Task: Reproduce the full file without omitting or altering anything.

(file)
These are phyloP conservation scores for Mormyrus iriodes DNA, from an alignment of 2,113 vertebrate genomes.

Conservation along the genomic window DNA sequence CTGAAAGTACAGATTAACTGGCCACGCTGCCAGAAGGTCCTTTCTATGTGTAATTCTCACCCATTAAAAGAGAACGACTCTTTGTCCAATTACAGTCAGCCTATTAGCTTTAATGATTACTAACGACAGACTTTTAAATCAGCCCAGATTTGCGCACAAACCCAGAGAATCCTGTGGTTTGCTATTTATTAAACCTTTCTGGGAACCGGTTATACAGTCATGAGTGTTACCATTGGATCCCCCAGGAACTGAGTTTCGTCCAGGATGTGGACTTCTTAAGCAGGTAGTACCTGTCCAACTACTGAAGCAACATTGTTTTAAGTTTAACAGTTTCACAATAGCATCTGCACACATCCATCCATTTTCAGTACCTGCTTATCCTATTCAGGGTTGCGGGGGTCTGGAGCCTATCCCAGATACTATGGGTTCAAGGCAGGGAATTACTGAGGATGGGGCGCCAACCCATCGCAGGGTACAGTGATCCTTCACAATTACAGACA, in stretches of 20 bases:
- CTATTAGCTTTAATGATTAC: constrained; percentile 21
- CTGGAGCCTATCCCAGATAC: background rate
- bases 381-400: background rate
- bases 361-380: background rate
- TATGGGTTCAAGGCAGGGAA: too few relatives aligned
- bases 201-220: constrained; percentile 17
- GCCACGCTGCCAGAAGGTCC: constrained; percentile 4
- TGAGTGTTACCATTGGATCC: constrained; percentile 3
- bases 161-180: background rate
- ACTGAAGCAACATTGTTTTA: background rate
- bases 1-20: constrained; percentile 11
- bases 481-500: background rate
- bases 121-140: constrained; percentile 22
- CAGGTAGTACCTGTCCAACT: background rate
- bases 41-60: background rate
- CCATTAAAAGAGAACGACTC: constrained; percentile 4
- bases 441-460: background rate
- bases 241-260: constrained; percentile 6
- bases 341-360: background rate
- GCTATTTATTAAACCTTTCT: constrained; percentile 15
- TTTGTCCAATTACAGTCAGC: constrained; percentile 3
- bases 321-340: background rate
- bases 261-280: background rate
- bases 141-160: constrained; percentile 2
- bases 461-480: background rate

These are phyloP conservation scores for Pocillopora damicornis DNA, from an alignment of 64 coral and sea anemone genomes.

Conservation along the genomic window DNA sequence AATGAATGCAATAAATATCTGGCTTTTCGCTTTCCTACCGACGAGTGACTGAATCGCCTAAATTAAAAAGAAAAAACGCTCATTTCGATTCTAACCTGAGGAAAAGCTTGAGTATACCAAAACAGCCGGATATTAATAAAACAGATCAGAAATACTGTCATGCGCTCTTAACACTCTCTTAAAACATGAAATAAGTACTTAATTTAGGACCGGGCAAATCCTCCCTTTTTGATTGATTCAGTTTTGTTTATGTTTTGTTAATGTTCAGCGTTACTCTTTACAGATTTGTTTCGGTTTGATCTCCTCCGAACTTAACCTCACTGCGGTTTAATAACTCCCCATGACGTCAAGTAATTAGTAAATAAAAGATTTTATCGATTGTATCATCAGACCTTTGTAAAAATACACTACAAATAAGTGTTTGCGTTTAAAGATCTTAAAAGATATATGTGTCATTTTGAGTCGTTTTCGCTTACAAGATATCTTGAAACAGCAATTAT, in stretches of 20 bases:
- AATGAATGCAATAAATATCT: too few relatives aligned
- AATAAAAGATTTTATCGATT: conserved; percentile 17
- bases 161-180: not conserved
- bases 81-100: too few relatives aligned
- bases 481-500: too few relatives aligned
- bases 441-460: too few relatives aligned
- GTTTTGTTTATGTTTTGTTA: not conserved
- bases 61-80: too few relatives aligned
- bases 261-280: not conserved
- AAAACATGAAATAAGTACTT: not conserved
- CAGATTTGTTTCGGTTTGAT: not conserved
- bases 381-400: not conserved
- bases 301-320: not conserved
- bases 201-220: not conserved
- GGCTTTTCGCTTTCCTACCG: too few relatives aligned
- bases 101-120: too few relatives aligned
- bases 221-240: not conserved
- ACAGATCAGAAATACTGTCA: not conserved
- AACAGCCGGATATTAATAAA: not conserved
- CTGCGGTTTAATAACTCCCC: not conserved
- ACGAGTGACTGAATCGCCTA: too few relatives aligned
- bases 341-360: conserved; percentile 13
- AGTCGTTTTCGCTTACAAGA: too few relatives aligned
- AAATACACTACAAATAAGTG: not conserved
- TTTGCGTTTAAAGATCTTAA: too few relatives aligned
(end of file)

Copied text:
These are phyloP conservation scores for Mormyrus iriodes DNA, from an alignment of 2,113 vertebrate genomes.

Conservation along the genomic window DNA sequence CTGAAAGTACAGATTAACTGGCCACGCTGCCAGAAGGTCCTTTCTATGTGTAATTCTCACCCATTAAAAGAGAACGACTCTTTGTCCAATTACAGTCAGCCTATTAGCTTTAATGATTACTAACGACAGACTTTTAAATCAGCCCAGATTTGCGCACAAACCCAGAGAATCCTGTGGTTTGCTATTTATTAAACCTTTCTGGGAACCGGTTATACAGTCATGAGTGTTACCATTGGATCCCCCAGGAACTGAGTTTCGTCCAGGATGTGGACTTCTTAAGCAGGTAGTACCTGTCCAACTACTGAAGCAACATTGTTTTAAGTTTAACAGTTTCACAATAGCATCTGCACACATCCATCCATTTTCAGTACCTGCTTATCCTATTCAGGGTTGCGGGGGTCTGGAGCCTATCCCAGATACTATGGGTTCAAGGCAGGGAATTACTGAGGATGGGGCGCCAACCCATCGCAGGGTACAGTGATCCTTCACAATTACAGACA, in stretches of 20 bases:
- CTATTAGCTTTAATGATTAC: constrained; percentile 21
- CTGGAGCCTATCCCAGATAC: background rate
- bases 381-400: background rate
- bases 361-380: background rate
- TATGGGTTCAAGGCAGGGAA: too few relatives aligned
- bases 201-220: constrained; percentile 17
- GCCACGCTGCCAGAAGGTCC: constrained; percentile 4
- TGAGTGTTACCATTGGATCC: constrained; percentile 3
- bases 161-180: background rate
- ACTGAAGCAACATTGTTTTA: background rate
- bases 1-20: constrained; percentile 11
- bases 481-500: background rate
- bases 121-140: constrained; percentile 22
- CAGGTAGTACCTGTCCAACT: background rate
- bases 41-60: background rate
- CCATTAAAAGAGAACGACTC: constrained; percentile 4
- bases 441-460: background rate
- bases 241-260: constrained; percentile 6
- bases 341-360: background rate
- GCTATTTATTAAACCTTTCT: constrained; percentile 15
- TTTGTCCAATTACAGTCAGC: constrained; percentile 3
- bases 321-340: background rate
- bases 261-280: background rate
- bases 141-160: constrained; percentile 2
- bases 461-480: background rate

These are phyloP conservation scores for Pocillopora damicornis DNA, from an alignment of 64 coral and sea anemone genomes.

Conservation along the genomic window DNA sequence AATGAATGCAATAAATATCTGGCTTTTCGCTTTCCTACCGACGAGTGACTGAATCGCCTAAATTAAAAAGAAAAAACGCTCATTTCGATTCTAACCTGAGGAAAAGCTTGAGTATACCAAAACAGCCGGATATTAATAAAACAGATCAGAAATACTGTCATGCGCTCTTAACACTCTCTTAAAACATGAAATAAGTACTTAATTTAGGACCGGGCAAATCCTCCCTTTTTGATTGATTCAGTTTTGTTTATGTTTTGTTAATGTTCAGCGTTACTCTTTACAGATTTGTTTCGGTTTGATCTCCTCCGAACTTAACCTCACTGCGGTTTAATAACTCCCCATGACGTCAAGTAATTAGTAAATAAAAGATTTTATCGATTGTATCATCAGACCTTTGTAAAAATACACTACAAATAAGTGTTTGCGTTTAAAGATCTTAAAAGATATATGTGTCATTTTGAGTCGTTTTCGCTTACAAGATATCTTGAAACAGCAATTAT, in stretches of 20 bases:
- AATGAATGCAATAAATATCT: too few relatives aligned
- AATAAAAGATTTTATCGATT: conserved; percentile 17
- bases 161-180: not conserved
- bases 81-100: too few relatives aligned
- bases 481-500: too few relatives aligned
- bases 441-460: too few relatives aligned
- GTTTTGTTTATGTTTTGTTA: not conserved
- bases 61-80: too few relatives aligned
- bases 261-280: not conserved
- AAAACATGAAATAAGTACTT: not conserved
- CAGATTTGTTTCGGTTTGAT: not conserved
- bases 381-400: not conserved
- bases 301-320: not conserved
- bases 201-220: not conserved
- GGCTTTTCGCTTTCCTACCG: too few relatives aligned
- bases 101-120: too few relatives aligned
- bases 221-240: not conserved
- ACAGATCAGAAATACTGTCA: not conserved
- AACAGCCGGATATTAATAAA: not conserved
- CTGCGGTTTAATAACTCCCC: not conserved
- ACGAGTGACTGAATCGCCTA: too few relatives aligned
- bases 341-360: conserved; percentile 13
- AGTCGTTTTCGCTTACAAGA: too few relatives aligned
- AAATACACTACAAATAAGTG: not conserved
- TTTGCGTTTAAAGATCTTAA: too few relatives aligned